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No comment at The Daily Mail

The Daily Mail has this terse and unpunctuated notice below one of its stories today:

Sorry we are unable to accept comments for legal reasons.

Why this departure from the open comments policy that is the right of every online reader of anything in the 21st century?

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Ruminations on scientific expertise and the ethics of persuasion

We've had a bumper crop of recent electoral events where I live, and given that I write a good deal about language and persuasion, at regular intervals I get asked to advise on political campaigns. I always decline.

I have no trouble advocating publicly and with feeling for my own political beliefs. I also have no trouble accepting money from commercial entities (well, not usually, anyway) who want to hire me to consult on the technical aspects of their persuasion strategies. But I do get squeamish when it comes to drawing on my knowledge of language and psychology in order to tinker directly with the machinery of political messaging. It basically comes down to the fact that, in order to do so effectively, I would inevitably have to recommend—at least some of the time—the use of techniques that I would ultimately prefer not to play a prominent role in our political discourse. If you read much about political psychology and persuasion, it's hard to miss the growing pile of studies that reveal the various levers and buttons that reside in the less deliberative rooms of our minds and that can set in motion behaviors and choices all while leaving the persuadee convinced that it's his rational, thoughtful self that's been at the control panel all along. Call me old-fashioned, but I still think that the wholesale exploitation of shallow cognitive processes for political ends accomplishes no good thing for the overall health of civic life, and that thoughtful deliberation and evaluation of candidates and their ideas should drive our democratic impulses.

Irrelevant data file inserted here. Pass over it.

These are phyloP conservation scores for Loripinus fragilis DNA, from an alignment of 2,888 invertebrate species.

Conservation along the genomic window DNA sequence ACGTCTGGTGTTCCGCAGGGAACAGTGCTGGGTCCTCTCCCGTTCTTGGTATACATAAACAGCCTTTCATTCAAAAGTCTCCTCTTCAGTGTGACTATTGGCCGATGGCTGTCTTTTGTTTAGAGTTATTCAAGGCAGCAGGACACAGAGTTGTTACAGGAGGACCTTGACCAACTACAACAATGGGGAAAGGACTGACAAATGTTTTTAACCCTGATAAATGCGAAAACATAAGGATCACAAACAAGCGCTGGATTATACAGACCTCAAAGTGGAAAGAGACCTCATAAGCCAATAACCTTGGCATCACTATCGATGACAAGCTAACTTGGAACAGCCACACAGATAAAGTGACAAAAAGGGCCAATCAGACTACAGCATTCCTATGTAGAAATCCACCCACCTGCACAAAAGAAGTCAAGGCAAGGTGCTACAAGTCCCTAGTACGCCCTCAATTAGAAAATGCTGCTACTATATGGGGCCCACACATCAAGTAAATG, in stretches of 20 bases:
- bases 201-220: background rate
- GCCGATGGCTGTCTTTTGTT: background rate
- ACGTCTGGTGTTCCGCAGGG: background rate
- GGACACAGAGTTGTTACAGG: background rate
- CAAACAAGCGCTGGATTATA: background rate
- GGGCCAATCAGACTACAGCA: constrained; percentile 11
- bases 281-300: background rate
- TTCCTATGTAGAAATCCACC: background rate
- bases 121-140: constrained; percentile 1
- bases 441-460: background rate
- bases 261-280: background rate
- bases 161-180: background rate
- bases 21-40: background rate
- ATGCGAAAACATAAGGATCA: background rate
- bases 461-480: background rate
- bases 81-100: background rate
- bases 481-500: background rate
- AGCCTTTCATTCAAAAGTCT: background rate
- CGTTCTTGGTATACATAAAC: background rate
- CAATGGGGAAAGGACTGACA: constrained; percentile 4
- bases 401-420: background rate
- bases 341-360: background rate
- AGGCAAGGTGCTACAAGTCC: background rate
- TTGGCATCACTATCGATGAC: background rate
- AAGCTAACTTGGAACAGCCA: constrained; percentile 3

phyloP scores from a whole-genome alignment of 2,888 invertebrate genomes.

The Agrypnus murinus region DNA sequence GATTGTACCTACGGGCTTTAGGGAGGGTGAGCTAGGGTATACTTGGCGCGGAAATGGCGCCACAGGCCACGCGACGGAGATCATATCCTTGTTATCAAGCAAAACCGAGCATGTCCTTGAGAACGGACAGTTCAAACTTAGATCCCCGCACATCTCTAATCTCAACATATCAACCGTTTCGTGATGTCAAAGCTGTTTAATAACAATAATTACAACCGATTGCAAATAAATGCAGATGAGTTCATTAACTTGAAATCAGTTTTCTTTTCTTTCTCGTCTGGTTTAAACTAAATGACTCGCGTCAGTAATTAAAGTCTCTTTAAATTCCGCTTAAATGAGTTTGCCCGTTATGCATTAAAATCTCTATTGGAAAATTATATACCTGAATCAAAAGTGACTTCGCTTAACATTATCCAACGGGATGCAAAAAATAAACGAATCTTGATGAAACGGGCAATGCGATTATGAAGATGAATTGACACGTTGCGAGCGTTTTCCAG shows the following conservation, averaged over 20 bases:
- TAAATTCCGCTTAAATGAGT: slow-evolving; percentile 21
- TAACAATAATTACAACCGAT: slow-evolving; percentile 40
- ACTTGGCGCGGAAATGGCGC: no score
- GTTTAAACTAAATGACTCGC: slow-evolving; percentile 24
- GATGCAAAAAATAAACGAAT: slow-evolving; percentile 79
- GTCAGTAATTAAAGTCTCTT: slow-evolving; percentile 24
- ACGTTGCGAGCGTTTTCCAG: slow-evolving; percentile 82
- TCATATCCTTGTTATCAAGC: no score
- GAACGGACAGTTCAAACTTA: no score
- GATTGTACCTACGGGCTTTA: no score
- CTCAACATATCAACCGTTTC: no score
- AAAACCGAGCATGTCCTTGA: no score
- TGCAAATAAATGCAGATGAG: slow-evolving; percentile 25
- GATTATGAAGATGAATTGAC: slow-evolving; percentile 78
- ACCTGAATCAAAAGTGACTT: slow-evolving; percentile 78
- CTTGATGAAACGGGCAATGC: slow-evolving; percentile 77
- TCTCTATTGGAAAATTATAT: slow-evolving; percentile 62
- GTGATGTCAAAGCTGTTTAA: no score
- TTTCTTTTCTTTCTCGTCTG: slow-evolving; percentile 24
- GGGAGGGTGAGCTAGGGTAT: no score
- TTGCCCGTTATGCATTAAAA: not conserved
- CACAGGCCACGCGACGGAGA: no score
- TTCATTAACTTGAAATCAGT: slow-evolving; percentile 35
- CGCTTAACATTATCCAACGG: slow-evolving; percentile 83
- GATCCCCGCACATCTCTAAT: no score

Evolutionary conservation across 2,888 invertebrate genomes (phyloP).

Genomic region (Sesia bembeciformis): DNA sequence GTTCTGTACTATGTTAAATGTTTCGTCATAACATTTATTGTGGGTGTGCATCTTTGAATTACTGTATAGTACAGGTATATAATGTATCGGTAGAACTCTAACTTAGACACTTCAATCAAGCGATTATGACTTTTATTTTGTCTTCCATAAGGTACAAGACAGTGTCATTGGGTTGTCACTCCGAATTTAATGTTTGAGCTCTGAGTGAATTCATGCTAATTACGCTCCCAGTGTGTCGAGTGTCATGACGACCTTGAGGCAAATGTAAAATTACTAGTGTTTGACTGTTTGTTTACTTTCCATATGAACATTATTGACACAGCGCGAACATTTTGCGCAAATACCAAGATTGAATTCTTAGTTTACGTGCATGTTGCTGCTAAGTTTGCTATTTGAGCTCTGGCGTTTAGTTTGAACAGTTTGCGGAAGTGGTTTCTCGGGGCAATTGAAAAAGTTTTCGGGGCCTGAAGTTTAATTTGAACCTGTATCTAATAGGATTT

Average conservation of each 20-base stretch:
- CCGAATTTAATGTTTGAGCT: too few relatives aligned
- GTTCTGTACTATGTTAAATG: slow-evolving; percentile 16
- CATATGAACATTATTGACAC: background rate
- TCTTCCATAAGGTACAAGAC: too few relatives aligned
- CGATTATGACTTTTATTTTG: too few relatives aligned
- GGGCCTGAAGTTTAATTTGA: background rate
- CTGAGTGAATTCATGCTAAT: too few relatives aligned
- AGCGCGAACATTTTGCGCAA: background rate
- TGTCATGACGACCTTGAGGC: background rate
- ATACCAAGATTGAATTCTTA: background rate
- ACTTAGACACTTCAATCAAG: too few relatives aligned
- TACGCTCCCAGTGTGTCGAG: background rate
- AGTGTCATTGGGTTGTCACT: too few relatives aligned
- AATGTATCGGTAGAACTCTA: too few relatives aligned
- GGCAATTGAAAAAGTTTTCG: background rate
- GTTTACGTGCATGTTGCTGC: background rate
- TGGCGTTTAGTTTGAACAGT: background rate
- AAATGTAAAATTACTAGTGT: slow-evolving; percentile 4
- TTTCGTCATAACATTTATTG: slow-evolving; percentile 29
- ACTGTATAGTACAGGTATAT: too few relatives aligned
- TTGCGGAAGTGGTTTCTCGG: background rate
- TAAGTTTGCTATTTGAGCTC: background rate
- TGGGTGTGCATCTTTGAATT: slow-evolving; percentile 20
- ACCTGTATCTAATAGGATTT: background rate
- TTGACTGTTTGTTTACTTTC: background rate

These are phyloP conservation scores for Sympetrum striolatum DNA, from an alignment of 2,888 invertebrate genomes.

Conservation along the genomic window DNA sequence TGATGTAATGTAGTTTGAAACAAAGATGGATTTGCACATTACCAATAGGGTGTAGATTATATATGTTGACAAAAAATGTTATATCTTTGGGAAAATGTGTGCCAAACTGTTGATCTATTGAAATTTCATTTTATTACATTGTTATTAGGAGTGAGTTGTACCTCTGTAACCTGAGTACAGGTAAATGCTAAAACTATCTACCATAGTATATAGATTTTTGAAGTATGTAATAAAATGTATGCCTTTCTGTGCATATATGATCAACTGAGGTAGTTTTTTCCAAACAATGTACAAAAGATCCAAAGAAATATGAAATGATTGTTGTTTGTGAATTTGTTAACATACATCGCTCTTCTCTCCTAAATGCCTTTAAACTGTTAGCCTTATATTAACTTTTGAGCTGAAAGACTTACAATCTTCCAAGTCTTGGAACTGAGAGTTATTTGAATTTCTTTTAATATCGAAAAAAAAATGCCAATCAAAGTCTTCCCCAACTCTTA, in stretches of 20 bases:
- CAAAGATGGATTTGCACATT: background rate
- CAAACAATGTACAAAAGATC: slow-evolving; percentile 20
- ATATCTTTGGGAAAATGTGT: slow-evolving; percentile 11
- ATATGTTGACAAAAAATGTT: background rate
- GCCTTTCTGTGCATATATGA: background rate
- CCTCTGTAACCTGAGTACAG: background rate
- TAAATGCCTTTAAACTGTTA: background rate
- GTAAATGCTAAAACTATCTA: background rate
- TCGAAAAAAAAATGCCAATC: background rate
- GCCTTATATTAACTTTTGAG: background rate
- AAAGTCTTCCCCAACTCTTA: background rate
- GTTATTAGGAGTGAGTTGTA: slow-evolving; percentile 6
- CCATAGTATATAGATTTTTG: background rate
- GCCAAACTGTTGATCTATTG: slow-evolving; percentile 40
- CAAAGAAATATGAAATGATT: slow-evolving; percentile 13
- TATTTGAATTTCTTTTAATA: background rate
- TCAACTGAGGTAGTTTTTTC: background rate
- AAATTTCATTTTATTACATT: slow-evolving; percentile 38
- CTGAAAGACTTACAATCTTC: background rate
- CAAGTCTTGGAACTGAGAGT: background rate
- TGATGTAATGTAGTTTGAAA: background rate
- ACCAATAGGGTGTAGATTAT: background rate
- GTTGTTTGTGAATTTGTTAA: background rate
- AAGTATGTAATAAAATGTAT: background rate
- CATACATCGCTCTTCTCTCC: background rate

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Down the memory hole into bibliomysticism

For the better part of the past two years, I've resisted the temptation to run out and buy a Kindle. (Well, OK, I wouldn't have to "run out" to do it, nor could I; as far as I can tell, the Kindle can only be ordered on Amazon. But whatever, it's still an appropriate figure of speech.) The Kindle just seems made for me. I love books and I love to read, and I'm also a ridiculously huge fan of electronic publishing of all kinds, and (especially) of the idea of carrying a library worth of books with me wherever I go, because hey, you never know when you might want to read any one of them. (This also explains why my iPod touch overfloweth with just-in-case music.) The Kindle seems like it should be the best of both worlds: it's all there but the actual page-turning.

But still, I've resisted. I suppose I've been waiting for a sign, or at the very least for a definitive review of the Kindle — something other than the lap-doggish panting that was all I'd seen thus far. And in the space of the past two weeks, I've had both.

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The colleagues down the hall